SIKESTON, Mo. – Summer was not an easy road for tie-down roper Tim Pharr. And maybe the horrible steak he had in Spanish Fork, Utah, on his 40th birthday July 20 was the capper of a terrible stretch.
But all that bad luck flew out the window when Pharr wrapped up his second career win at the Wrangler ProRodeo Tour’s Sikeston (Mo.) Jaycee Bootheel Rodeo, Aug. 11.
Pharr took second place in the first round in 8.6 seconds before winning the average in 17.7 seconds on two head. He took home $3,875.
“There’s never a bad time for a win, and none is really more special than the next,” said Pharr, who also won Sikeston in 2001.
In Spanish Fork, Pharr had a steak that was so bad (it tasted like “shoe leather,” he said) he had to send it back. Between June 20 and July 25, Pharr ran 22 calves without placing. He placed at Deadwood, S.D., then went six more calves without placing. Then came Sikeston.
“It was the worst summer on record,” Pharr said. “The longest streak I’ve ever been on – twenty-two calves in a row with no money. Then I placed in Deadwood, then I went another six calves with no money. Then, BAM, I win Sikeston. Long overdue.”
The reason for the streak was easy to explain.
“Just bad luck,” he said. “Some of the craziest things I’ve ever had happen in my career.”
Turning a streak like that around isn’t easy.
“When you go that long, there’s no other way to say it than it’s extremely stressful,” Pharr said. “You read books, read the Bible, you try to put things in perspective and know it will turn around eventually. You’ve got to know that when you show up, you’ve got to get your head right and make sure you do the basics because it can turn and go the other way just as fast as it can go south.”
Pharr was riding Zanna, his 9-year-old mare that he raised, when he won Sikeston.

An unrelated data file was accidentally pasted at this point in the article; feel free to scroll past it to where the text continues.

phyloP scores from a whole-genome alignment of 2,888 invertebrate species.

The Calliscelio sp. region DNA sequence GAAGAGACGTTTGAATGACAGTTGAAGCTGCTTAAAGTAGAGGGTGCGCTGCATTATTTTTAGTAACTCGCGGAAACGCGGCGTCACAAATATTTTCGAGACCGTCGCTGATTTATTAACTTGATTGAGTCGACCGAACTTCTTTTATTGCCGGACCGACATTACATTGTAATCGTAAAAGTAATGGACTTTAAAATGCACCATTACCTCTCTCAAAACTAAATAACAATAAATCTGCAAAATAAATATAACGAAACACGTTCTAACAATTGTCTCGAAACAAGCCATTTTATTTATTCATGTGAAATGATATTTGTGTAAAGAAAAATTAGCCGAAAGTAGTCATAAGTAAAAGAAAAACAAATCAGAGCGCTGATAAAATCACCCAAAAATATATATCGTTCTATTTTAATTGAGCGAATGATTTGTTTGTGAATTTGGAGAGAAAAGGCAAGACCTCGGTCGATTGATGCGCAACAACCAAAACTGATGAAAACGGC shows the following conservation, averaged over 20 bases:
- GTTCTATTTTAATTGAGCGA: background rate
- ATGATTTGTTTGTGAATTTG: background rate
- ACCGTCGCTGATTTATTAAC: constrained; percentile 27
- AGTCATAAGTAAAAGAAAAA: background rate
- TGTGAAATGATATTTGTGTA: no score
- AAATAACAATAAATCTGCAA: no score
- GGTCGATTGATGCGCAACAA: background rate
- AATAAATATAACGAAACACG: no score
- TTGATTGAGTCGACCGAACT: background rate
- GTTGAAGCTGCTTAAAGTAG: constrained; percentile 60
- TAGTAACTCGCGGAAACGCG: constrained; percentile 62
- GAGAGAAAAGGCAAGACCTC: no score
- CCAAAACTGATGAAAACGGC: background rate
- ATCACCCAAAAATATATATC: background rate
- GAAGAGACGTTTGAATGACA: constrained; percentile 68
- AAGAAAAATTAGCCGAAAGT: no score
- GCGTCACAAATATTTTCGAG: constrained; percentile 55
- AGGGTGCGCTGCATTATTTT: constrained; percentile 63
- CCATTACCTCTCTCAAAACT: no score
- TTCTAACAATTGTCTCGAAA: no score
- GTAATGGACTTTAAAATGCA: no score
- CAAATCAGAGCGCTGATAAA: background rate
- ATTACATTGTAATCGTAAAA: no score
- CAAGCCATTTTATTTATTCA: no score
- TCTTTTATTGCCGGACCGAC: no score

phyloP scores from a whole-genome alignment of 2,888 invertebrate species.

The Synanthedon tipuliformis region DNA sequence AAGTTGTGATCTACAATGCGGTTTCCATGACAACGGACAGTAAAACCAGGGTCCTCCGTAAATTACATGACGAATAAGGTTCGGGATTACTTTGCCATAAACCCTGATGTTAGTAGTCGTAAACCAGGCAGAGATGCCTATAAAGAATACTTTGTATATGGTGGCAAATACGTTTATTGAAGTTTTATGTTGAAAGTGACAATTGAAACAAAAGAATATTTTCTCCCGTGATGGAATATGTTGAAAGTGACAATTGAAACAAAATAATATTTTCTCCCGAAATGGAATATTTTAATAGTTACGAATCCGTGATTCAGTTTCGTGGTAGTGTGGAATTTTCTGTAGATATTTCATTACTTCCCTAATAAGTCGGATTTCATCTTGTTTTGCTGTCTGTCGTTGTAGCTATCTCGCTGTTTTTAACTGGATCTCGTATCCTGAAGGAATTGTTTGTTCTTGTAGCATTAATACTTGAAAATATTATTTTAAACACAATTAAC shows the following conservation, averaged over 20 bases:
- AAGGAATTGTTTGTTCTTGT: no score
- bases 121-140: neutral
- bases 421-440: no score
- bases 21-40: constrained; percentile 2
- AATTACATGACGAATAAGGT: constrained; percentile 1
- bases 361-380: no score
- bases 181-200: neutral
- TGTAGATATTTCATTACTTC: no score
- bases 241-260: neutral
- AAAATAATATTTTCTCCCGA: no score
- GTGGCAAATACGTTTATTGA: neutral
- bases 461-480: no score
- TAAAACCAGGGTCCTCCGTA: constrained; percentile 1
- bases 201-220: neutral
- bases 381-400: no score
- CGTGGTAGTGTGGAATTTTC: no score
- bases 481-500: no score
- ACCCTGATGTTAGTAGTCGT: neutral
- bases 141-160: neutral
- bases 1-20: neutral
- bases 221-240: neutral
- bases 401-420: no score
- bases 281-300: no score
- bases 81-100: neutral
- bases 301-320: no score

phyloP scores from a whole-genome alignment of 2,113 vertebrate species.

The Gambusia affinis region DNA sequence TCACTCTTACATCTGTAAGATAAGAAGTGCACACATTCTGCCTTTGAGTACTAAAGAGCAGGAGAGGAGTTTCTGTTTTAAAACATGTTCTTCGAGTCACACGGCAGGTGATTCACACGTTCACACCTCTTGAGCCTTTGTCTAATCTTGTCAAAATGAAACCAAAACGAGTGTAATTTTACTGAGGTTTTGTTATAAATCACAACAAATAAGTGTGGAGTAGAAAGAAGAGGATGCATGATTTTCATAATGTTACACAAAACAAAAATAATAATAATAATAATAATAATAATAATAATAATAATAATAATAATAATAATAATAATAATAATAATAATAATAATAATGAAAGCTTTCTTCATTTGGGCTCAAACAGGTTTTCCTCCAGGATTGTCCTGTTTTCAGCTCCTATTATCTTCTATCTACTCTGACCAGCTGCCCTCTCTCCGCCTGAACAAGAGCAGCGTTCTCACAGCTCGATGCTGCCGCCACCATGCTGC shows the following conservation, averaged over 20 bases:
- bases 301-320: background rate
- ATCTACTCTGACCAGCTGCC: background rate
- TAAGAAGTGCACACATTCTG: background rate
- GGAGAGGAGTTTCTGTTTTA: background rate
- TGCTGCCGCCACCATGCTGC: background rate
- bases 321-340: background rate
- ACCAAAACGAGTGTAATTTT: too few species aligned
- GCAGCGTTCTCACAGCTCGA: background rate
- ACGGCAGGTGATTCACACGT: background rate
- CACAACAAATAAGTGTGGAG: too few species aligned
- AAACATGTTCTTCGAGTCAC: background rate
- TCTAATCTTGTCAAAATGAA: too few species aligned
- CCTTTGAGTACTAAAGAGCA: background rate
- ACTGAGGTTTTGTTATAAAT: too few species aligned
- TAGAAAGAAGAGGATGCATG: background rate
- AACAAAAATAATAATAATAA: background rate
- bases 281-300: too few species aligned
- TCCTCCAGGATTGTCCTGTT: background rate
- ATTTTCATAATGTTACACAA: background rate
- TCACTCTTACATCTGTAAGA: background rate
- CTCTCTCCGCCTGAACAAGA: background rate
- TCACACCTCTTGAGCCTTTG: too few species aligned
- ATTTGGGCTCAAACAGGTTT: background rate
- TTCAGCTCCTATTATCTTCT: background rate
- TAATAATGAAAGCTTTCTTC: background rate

“Honest to God, I’ve trained a whole bunch and this is the best one I’ve ever been across,” Pharr said. “She stands in the box great. She runs harder than any horse I’ve been on. She stops and backs up better than any horse I’ve been on, which is really her signature – her stop and backup.”
Normally, Pharr calls it a season after Cheyenne (Wyo.) Frontier Days. He heads back to Resaca, Ga., to help his wife, Shae, get their sons Conner, 8, and Sterling, 5, ready for school. But this year he stopped at Sikeston since it’s relatively close to home.
It proved to be a wise decision.
“Every one of them (wins) is extremely fulfilling, and to have one at Sikeston, it’s a Tour rodeo and a big stop,” said Pharr, who has won more than $20,000 on the season. “It seems to be a little more special than most because it’s one of the top 20 rodeos of the year.”
The win should vault Pharr into the Tour standings. The top 24 cowboys in each event in the Wrangler Tour will advance to the Justin Finale in Puyallup, Wash., Sept. 6-9.
Pharr will add a few circuit rodeos to close out the 2018 season.
“It wouldn’t hurt my feelings to get a few more circuit rodeos in and solidify the circuit finals for me,” said Pharr, who raises and trains horses, in addition to being a farrier and working on the family ranch. “Basically, I’m going to stay right here and be a circuit cowboy.”
Other winners at the $169,021 rodeo were all-around cowboy Paul David Tierney ($5,845 in tie-down roping and team roping); bareback rider Tim O’Connell (89 points on Rafter H Rodeo Livestock’s Pony Soldier); steer wrestlers Tanner Brunner and Dru Melvin (9.3 seconds each on two head); team ropers Paul David Tierney/Tanner Braden (9.5 seconds on two head); saddle bronc rider J.J. Elshere (85 points on Pickett Rodeo’s Real Fancy); barrel racer Kylie Weast (16.32 seconds) and bull rider John Mincey (89 points on Rafter H Rodeo Livestock’s No. 3109).
Courtesy of PRCA